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Master Fiction Writing: Craft A Novel in 31 Days

Master Fiction Writing: Craft A Novel in 31 Days

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Series: Selling Writer Strategies, Book 4
Genre: Writing
Tag: writing fiction
You want to write a novel. Perhaps you can't get started. Or maybe you got started, and then you stopped.You need a plan, broken down into easy steps. This program began as a 30-day challenge which I organized for readers in 2010. Hundreds of writers joined the challenge and completed it. They wrote novels. More info →

The Big Secret To Plotting Fiction: Two Story Lines (Plots)

The Big Secret To Plotting Fiction: Two Story Lines (Plots)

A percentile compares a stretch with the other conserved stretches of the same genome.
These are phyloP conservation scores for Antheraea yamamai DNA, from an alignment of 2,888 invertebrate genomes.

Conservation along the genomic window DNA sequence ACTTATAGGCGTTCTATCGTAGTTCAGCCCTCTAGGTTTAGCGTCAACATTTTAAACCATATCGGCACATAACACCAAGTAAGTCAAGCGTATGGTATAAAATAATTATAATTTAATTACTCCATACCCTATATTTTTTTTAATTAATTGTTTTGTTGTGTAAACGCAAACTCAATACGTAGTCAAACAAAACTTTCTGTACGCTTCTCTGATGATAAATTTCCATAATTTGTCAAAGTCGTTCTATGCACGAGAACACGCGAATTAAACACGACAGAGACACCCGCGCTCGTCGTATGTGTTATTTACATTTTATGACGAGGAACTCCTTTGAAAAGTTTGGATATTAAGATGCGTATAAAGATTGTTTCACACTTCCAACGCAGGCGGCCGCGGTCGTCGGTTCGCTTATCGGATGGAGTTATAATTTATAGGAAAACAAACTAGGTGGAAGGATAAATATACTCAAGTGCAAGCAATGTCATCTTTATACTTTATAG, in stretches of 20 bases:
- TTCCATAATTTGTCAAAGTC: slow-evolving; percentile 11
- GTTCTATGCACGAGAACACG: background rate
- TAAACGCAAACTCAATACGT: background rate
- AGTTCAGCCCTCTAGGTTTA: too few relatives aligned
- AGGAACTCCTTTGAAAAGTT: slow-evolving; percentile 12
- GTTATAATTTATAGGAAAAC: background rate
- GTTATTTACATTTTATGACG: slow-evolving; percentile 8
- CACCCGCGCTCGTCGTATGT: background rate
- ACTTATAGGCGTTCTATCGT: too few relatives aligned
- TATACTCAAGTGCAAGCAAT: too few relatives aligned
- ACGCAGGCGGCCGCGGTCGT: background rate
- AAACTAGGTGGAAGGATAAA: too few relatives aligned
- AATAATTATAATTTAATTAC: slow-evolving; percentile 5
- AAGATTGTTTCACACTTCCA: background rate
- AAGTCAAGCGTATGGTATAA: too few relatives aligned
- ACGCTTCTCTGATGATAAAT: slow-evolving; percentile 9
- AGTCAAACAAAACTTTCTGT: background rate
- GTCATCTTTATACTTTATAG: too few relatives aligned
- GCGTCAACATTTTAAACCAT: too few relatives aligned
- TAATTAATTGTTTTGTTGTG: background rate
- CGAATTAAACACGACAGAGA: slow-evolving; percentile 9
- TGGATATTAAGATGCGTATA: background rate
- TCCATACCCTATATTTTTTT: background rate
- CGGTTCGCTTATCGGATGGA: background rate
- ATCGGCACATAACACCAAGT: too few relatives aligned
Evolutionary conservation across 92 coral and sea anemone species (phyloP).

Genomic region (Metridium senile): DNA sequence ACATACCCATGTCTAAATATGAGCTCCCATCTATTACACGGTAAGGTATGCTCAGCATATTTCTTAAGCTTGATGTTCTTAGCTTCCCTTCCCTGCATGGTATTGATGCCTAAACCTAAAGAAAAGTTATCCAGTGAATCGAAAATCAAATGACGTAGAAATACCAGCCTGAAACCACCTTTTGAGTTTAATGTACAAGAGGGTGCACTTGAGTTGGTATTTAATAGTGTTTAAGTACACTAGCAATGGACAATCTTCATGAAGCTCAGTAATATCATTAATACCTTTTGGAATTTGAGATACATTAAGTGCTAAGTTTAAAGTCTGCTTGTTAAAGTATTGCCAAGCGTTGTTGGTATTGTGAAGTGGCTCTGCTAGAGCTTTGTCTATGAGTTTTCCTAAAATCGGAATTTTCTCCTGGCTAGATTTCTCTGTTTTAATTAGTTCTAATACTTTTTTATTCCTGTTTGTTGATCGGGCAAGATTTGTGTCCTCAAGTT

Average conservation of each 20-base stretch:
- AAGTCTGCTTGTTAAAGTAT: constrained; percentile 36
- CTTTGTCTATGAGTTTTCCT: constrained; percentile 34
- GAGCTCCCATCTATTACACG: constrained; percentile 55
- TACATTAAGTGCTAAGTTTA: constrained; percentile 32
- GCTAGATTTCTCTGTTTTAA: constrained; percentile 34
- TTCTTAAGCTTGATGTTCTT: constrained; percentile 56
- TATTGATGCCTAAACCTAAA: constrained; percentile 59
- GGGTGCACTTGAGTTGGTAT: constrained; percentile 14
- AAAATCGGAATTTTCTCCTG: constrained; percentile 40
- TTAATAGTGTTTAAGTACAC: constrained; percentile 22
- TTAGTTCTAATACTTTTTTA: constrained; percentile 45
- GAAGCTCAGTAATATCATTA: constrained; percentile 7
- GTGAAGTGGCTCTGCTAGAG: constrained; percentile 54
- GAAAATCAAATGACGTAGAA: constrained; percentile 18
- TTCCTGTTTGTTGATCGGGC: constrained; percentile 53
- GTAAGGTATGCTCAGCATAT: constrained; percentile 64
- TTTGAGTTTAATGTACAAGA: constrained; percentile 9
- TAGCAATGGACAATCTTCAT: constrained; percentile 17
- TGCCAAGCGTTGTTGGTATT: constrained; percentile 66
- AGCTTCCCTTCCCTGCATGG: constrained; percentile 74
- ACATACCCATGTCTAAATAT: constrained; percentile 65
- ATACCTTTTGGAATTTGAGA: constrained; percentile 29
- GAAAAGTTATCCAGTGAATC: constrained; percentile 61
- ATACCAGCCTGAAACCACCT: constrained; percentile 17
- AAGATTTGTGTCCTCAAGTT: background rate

You’re writing a novel. Are you tearing your hair out yet? (Grin.) Plotting fiction can be a challenge, but it’s made easier when you learn the big secret. Here it is: you have two plots, rather than one.

Plotting fiction: your two plots

I discussed this on Facebook — Today’s writing tip for fiction: realize you have TWO story lines (plots) in your novel. Since Facebook posts tend to vanish quickly, and Facebook’s search function is woeful, here’s the gist.

When you work with two story lines/ plots, it will make plotting a novel (or a short story, for that matter) easier and more fun. Readers will enjoy your fiction more, and that translates to sales.

In fiction, you have (at least) two major story lines: external, and internal

Consider these two plots-in-one; your novel or short story/ novella needs both:

  • The external plot is what happens.
  • The internal plot is what your main character, or characters, think(s) about what happens.

In some genres, the external plot is primary — thrillers, for example. However, in other genres, the internal plot is primary — women’s fiction and any form of romance, for example.